Wilkerson, Gary (Gary B.)
University of Tennessee at Chattanooga
Place of Publication
Research suggests that previous injury and history of sport-related concussion place athletes at a greater risk for subsequent injury. The primary purpose of this study was to assess the validity of self-perceived wellness and performance capabilities survey responses for retrospective classification of the injury risk status of individual athletes as a means to estimate risk magnitude for intramural and club sport athletes. The surveys used to collect this data were the Sport Fitness Index (SFI), Overall Wellness Index (OWI), Depression, Anxiety, and Stress Survey (DASS), and the Pittsburgh Sleep Quality Index (PSQI). The SFI was a strong discriminator (AUC= .728) for history of sport-related concussion, with the OWI having lesser discriminatory power (AUC= .618). Association with history of core and lower extremity injury was also strong for SFI (AUC= .704), but weaker for OWI (AUC= .623). The results of this study suggest that self-reported functional status and overall wellness strongly relate to injury history, which may have value for identification of individuals who are most likely to sustain another injury during participation in intramural and club sports.
I would like to thank Dr. Colston and Dr. Wilkerson for their support, guidance, and constant encouragement throughout this process. Thank you to the Honors College for giving me the opportunity to conduct this research and all of the assistance throughout learning how to. Lastly, thank you to my friends and family for your love and patience with me as I dedicated my last few semesters to this project.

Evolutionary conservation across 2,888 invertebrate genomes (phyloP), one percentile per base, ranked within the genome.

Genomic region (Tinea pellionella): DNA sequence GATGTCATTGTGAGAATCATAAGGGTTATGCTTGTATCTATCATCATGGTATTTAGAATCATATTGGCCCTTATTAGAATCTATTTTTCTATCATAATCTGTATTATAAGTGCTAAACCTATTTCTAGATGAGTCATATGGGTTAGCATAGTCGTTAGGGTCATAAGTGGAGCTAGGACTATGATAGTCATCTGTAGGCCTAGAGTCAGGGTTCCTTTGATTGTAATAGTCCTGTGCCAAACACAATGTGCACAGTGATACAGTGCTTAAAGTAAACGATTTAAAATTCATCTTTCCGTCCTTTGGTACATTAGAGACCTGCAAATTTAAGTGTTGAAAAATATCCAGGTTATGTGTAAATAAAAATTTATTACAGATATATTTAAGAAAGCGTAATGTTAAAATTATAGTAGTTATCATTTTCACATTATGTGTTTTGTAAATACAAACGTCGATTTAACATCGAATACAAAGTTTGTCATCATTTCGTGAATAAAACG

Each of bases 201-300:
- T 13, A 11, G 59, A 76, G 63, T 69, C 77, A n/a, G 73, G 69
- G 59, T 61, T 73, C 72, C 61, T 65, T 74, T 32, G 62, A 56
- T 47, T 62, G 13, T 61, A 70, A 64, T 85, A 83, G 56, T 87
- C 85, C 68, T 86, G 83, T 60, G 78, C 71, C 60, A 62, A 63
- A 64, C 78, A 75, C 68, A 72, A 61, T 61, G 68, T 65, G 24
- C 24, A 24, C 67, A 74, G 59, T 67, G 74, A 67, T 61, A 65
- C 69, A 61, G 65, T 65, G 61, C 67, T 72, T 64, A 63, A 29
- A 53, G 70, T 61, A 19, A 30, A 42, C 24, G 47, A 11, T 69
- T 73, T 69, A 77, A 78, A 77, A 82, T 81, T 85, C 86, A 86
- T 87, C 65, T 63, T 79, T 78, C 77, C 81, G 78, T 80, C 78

B. S.; An honors thesis submitted to the faculty of the University of Tennessee at Chattanooga in partial fulfillment of the requirements of the degree of Bachelor of Science.
Brain--Concussion; Musculoskeletal system--Wounds and injuries; Sports injuries
Kinesiology | Other Kinesiology | Sports Studies
[ii], 15 leaves
Wallace, Daylia, "Retrospective analysis of injuries and persisting injury effects among students who have participated in club sports and intramural activities during the prior year" (2021). Honors Theses.